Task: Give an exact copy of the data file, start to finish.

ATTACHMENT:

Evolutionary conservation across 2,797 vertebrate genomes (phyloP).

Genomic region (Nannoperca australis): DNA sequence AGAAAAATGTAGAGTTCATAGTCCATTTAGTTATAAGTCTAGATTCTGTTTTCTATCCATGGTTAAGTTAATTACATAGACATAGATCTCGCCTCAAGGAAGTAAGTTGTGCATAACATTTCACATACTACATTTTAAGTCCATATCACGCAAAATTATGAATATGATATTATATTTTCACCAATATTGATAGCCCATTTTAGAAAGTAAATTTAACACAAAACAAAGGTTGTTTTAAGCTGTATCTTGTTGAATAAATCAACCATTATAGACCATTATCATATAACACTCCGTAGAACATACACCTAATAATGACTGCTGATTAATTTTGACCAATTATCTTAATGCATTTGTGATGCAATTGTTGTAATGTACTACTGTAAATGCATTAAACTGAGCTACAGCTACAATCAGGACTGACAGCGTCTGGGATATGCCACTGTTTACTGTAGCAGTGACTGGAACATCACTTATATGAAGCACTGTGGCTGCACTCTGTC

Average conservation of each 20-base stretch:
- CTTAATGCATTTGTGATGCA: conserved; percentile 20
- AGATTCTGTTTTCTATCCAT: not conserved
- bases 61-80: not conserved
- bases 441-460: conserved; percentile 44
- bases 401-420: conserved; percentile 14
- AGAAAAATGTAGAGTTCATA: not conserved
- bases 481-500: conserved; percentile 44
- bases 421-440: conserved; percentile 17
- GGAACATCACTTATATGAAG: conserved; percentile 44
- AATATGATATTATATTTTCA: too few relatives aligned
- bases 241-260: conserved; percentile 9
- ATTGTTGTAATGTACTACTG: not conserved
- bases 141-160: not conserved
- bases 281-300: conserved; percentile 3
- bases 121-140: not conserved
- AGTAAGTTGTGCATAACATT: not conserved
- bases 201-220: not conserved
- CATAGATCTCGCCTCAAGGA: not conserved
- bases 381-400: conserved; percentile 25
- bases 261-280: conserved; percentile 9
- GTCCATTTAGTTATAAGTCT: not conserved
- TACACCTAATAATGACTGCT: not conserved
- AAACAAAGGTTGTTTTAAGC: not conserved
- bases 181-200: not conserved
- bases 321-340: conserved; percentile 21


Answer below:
Evolutionary conservation across 2,797 vertebrate genomes (phyloP).

Genomic region (Nannoperca australis): DNA sequence AGAAAAATGTAGAGTTCATAGTCCATTTAGTTATAAGTCTAGATTCTGTTTTCTATCCATGGTTAAGTTAATTACATAGACATAGATCTCGCCTCAAGGAAGTAAGTTGTGCATAACATTTCACATACTACATTTTAAGTCCATATCACGCAAAATTATGAATATGATATTATATTTTCACCAATATTGATAGCCCATTTTAGAAAGTAAATTTAACACAAAACAAAGGTTGTTTTAAGCTGTATCTTGTTGAATAAATCAACCATTATAGACCATTATCATATAACACTCCGTAGAACATACACCTAATAATGACTGCTGATTAATTTTGACCAATTATCTTAATGCATTTGTGATGCAATTGTTGTAATGTACTACTGTAAATGCATTAAACTGAGCTACAGCTACAATCAGGACTGACAGCGTCTGGGATATGCCACTGTTTACTGTAGCAGTGACTGGAACATCACTTATATGAAGCACTGTGGCTGCACTCTGTC

Average conservation of each 20-base stretch:
- CTTAATGCATTTGTGATGCA: conserved; percentile 20
- AGATTCTGTTTTCTATCCAT: not conserved
- bases 61-80: not conserved
- bases 441-460: conserved; percentile 44
- bases 401-420: conserved; percentile 14
- AGAAAAATGTAGAGTTCATA: not conserved
- bases 481-500: conserved; percentile 44
- bases 421-440: conserved; percentile 17
- GGAACATCACTTATATGAAG: conserved; percentile 44
- AATATGATATTATATTTTCA: too few relatives aligned
- bases 241-260: conserved; percentile 9
- ATTGTTGTAATGTACTACTG: not conserved
- bases 141-160: not conserved
- bases 281-300: conserved; percentile 3
- bases 121-140: not conserved
- AGTAAGTTGTGCATAACATT: not conserved
- bases 201-220: not conserved
- CATAGATCTCGCCTCAAGGA: not conserved
- bases 381-400: conserved; percentile 25
- bases 261-280: conserved; percentile 9
- GTCCATTTAGTTATAAGTCT: not conserved
- TACACCTAATAATGACTGCT: not conserved
- AAACAAAGGTTGTTTTAAGC: not conserved
- bases 181-200: not conserved
- bases 321-340: conserved; percentile 21